Planned Giving 101 | Catawba Lands Conservancy
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Planned Giving 101

Photo at Northbrook PropertyPlanned giving is often an overlooked opportunity to make a contribution to Catawba Lands Conservancy. Planned gifts to CLC provide a permanent way to leave a legacy for the region we all love.

What is Planned Giving?
Planned giving is typically done in conjunction with estate planning and is a viable option for donors of all income levels. From a donor’s perspective, planned giving is attractive for many reasons. It may enable you to make larger gifts than you otherwise could out of your current assets. Depending on how a planned gift is set up, it may also provide you with income for life, earn higher investment yield, or reduce your capital gains or estate taxes.
Planned gifts often appeal to people who want to benefit a charitable organization but are not certain how much of their assets they will need for themselves during their lifetimes.

Types of Planned Gifts
Lifetime Gift of Appreciated Securities – CLC holds an account at a licensed brokerage firm, Queens Road Securities, specifically for receiving your gifts of stocks, bonds or mutual funds. This firm will facilitate the prompt donation of your securities into our conservation fund. Many donors choose to give appreciated stocks or mutual funds because they receive a full deduction for their gift to CLC and do not incur capital gains on the holding when it’s liquidated.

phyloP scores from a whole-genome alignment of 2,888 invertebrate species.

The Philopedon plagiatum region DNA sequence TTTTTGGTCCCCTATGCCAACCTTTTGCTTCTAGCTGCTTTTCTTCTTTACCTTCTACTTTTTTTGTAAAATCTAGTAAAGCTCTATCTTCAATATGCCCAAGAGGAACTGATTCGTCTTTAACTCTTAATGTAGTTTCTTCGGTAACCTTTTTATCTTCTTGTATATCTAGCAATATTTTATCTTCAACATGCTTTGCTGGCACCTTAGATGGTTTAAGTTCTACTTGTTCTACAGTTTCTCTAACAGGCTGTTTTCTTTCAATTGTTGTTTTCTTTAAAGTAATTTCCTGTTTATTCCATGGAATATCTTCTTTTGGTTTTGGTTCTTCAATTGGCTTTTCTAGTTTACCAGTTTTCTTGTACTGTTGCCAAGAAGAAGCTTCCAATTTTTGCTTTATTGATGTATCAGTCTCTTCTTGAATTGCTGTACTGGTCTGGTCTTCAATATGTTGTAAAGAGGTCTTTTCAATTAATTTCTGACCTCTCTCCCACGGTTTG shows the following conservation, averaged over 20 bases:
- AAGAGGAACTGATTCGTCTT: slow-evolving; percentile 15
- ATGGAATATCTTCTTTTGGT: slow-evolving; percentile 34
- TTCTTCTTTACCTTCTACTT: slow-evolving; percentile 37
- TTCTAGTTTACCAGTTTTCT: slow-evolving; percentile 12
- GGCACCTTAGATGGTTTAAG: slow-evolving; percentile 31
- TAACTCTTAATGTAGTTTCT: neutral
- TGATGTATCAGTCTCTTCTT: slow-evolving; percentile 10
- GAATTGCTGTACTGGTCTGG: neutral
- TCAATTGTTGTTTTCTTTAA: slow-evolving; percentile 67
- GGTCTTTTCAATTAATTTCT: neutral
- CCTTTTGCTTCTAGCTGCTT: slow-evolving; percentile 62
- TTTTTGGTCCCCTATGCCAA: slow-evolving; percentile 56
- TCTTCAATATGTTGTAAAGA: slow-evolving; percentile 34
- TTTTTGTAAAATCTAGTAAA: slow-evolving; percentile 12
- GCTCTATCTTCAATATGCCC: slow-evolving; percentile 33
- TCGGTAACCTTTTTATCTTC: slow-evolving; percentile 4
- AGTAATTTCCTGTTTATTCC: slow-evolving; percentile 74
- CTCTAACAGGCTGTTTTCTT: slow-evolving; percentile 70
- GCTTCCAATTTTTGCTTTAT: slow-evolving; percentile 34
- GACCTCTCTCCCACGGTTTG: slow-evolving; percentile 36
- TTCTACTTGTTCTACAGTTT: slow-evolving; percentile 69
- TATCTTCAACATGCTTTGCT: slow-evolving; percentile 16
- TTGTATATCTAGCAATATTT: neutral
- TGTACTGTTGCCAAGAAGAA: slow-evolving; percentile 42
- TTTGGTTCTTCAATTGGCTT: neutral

Estate Gifts by Will or Trust – Many donors include CLC as a recipient of cash or property under the terms of their Will. Did you know that you could ‘endow’ your lifetime giving level by leaving 20 times your annual gift to our endowment? For example, if you give $1,500 per year, a bequest of $30,000 would provide a similar annual benefit after you are gone. Contemplating a large gift in your estate is easier than large lifetime gifts. Many donors choose to leave a percentage of assets rather than a dollar amount. This way, the size of the gift adjusts accordingly as financial assets increase or decrease in the future.
Gifts by Beneficiary Designation – Similar to gifts by Will, donors often choose to make gifts using their retirement plan assets or life insurance. Because CLC is a charity and pays no income tax, CLC is an ideal recipient of retirement assets. Many donors like this technique because it is very simple to execute compared to revising their entire estate plan.

Donated Land – As your local land trust, CLC is in a unique position to also receive gifts of real estate. Donated land possessing a high conservation value will be protected forever. Other properties may be sold with the funds used to conserve important natural areas and quality lands. For example, Jim Ketner bequeathed 46 acres to CLC. Upon his death in 2004, we sold his land with a conservation easement attached and established the Ketner Fund. CLC has been able to leverage Mr. Ketner’s bequest as a gap funding source to cover transaction fees and other matching requirements for 48 properties that protect 4,737 acres.

Accelerated Planned Gifts – If a donor has a planned gift in their estate plan and they determine that they can afford to do so, many will decide to make the gift during their lifetime. Such a strategy is wise because the donor gets the income tax benefit of the gift, something that does not occur for gifts at death. Furthermore, the donor gets to see the fruits of their gift now rather than imagining the benefit after they are gone. (Of course, if a gift is accelerated, the estate plan will need to be revised in order to avoid duplication.)

“Your values are the most important legacy you can leave,” said CLC Development Director Margaret Brantley. “By making a planned gift, you ensure your impact lives on.”
While we share a common concern for the land, every family’s financial situation is unique and it is important that you check with your personal attorney or financial advisor to find the most suitable gift arrangements. For more information, please contact Margaret at 704-342-3330 (ext. 218) or

(Source: Forum of Regional Associations of Grantmakers)